Women surf lifesavers in action at Brighton beach
There are many times in American culture when we know something is better left unsaid or when we are certain someone else’s life is none of our business.  However, sometimes this bleeds into too familiar territory, and we miss out on chances to say what needs to be said, to intervene to help someone we care about, or to solve an important problem.

It is not easy task to find the balance between stepping in because you care about someone and staying out of the way because you trust them to make a choice on their own.  There is never a clear cut answer.  The media illustrates these competing ideas all the time. Super hero productions  epitomize the idealistic view of intervening to solve other peoples’ problems while stern, silent leads keep out of the spotlight and preach about staying out of other people’s business.

Science traditionally isn’t much help either.   In the prominent  interpretations of Richard Dawkins’s selfish gene and Charles Darwin’s origins theories as survival of the fittest, people may have a cynical view of humanity.  People may misinterpret what they are meant to do.  I heard one psychology student adamantly defend the idea that every act is a selfish act shaped by societal expectations.

However, there is a new idea of the biological value of connectedness and compassion which paints a drastically different picture.  Modern scientific studies reveal behavior that cannot be explained by selfish motivations.  They support the idea that cooperation is of the upmost importance in our evolutionary history and that those who are fittest to survive are those who want to help others.

Women Marines Unfold Wing Section, circa 1943

I’ve felt pressure to stay silent when I want to speak more times than I care to remember.  I’ve heard conflicting messages about what is right and wrong about intervening in others lives from all sorts of sources. I’ve had failures when I tried to step in and regrets from when I chose not to.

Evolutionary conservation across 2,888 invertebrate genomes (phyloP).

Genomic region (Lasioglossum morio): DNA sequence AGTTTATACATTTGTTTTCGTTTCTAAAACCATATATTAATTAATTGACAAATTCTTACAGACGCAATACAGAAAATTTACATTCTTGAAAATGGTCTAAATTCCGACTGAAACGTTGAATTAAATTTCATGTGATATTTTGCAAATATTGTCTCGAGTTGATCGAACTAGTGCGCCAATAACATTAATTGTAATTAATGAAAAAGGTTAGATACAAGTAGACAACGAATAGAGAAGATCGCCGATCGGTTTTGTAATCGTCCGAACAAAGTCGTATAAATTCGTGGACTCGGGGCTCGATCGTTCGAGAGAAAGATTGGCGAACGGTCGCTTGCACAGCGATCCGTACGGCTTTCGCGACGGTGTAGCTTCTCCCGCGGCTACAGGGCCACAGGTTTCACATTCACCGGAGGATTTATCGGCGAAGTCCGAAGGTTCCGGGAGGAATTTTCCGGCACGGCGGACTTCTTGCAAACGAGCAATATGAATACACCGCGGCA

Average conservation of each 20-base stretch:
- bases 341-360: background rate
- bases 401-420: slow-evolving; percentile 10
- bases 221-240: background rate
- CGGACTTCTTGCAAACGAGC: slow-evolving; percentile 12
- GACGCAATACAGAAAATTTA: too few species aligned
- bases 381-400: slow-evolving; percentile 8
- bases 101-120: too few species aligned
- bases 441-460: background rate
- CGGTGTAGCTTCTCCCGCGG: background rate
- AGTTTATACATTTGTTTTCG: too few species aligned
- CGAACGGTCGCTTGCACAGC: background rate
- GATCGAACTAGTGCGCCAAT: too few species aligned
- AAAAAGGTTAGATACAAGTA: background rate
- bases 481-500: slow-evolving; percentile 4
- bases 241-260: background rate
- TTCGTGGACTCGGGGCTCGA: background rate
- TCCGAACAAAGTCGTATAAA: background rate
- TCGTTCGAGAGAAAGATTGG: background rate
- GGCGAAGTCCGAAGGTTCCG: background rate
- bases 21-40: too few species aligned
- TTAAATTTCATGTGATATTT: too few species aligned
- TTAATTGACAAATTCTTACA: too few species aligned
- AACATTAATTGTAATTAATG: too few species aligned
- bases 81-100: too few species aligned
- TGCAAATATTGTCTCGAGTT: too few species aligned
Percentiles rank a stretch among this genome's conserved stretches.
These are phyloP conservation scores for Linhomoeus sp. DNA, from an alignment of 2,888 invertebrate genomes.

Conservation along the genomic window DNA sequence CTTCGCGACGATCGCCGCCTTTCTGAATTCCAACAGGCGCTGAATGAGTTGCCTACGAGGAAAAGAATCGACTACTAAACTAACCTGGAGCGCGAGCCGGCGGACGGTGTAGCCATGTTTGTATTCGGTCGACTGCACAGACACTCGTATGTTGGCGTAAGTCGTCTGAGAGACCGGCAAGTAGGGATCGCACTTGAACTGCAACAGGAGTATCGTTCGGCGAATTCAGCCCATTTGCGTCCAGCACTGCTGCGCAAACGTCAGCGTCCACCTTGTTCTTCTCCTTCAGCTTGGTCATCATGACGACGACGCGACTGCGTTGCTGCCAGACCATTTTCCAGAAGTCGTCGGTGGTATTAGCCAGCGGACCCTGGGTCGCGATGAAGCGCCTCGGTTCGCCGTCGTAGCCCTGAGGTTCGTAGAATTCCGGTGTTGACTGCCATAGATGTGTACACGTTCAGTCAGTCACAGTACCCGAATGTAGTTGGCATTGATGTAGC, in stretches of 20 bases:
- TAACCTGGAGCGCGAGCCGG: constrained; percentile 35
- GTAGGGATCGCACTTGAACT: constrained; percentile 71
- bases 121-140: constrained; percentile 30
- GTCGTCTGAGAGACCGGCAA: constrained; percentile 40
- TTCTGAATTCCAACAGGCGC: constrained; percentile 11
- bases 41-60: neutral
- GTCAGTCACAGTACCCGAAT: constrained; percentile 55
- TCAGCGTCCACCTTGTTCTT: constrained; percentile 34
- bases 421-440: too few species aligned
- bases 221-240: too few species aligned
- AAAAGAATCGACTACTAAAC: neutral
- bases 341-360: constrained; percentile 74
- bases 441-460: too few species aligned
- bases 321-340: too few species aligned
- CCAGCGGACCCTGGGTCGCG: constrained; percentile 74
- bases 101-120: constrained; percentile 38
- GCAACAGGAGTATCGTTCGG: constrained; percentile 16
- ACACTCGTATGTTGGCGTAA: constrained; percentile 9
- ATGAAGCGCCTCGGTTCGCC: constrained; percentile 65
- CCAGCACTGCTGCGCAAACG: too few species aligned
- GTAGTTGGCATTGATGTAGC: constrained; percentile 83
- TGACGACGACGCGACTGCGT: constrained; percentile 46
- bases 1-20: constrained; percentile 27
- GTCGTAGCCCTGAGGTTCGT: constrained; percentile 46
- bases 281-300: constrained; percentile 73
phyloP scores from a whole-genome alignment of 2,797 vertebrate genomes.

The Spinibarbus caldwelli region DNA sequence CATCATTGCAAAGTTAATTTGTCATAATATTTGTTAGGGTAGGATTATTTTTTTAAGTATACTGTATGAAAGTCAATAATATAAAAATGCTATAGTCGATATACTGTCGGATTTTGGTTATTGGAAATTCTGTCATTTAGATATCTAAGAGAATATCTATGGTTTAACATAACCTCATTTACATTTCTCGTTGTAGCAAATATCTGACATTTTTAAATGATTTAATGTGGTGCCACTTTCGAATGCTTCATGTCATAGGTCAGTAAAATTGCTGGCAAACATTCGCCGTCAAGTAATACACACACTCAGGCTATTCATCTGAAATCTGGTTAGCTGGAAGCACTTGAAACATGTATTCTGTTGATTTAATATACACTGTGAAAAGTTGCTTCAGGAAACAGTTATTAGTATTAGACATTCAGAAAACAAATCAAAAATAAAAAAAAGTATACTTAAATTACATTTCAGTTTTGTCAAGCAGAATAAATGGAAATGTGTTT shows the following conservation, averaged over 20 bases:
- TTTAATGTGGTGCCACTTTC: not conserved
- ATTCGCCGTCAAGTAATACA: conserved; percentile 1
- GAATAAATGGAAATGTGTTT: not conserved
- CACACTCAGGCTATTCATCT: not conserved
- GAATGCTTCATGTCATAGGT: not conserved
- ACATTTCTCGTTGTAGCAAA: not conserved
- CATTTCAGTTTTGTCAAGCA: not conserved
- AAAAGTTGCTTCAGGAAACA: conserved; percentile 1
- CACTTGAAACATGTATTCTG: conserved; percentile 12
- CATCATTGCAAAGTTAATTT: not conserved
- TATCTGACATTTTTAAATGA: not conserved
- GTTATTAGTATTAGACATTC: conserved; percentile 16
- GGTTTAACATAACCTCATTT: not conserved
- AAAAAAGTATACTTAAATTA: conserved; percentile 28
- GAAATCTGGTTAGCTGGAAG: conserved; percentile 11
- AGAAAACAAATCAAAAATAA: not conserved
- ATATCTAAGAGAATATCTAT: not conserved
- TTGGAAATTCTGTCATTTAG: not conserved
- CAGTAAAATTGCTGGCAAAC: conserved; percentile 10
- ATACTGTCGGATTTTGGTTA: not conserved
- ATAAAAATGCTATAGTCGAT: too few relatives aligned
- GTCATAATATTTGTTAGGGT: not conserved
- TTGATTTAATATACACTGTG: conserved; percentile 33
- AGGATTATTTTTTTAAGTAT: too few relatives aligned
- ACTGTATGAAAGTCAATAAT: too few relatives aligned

Now I look at my role in others’ lives from a different vantage point.  We are all connected and we are all responsible for one another.  While we can’t always help someone or some situation, we can sometimes.  When those times arise, we should say or do whatever we have to in order to help.

One psychologist, Philip Lombardo, who studies both evil and heroism, commented that heroes and villains are the outliers in civilization.  “Most of the people, most of the time do nothing,” he says, and this is what allows horrible events to happen.  However, on the flip side, he believes that heroic mindsets can be trained, so that when the opportune time comes, people can react to make a positive difference.

Here are just a few of the interesting facts backed by academic empirical studies that I find inspirational:

Some of these seem like common sense, but I think there is a great deal of comfort and power in knowing them for facts.  It’s not just that you feel that your impact on others and theirs on you is profound, it’s that scientifically backed studies show that being an active part of other’s lives is important.  Knowing that your action or inaction definitely affects your family, their friends, and so on, gives you a bit more of a sense of responsibility for how you intervene.

No matter what we say or do, we make a difference in those around us.  If we flake out, if we stay silent, if we don’t step on toes, we are making as big of an impact as if we show up strong, say what we think, and ruffle a few feathers.  Neither of these reactions is right or wrong all of the time, but I’m only saying that it is important to be mindful of how we are representing our views at any given time.  One way or another they are noted.   As for me, I’d rather have a friend who cares to make a difference in my life and I’d rather be a friend who inspires change for the better.
Farewell Dinner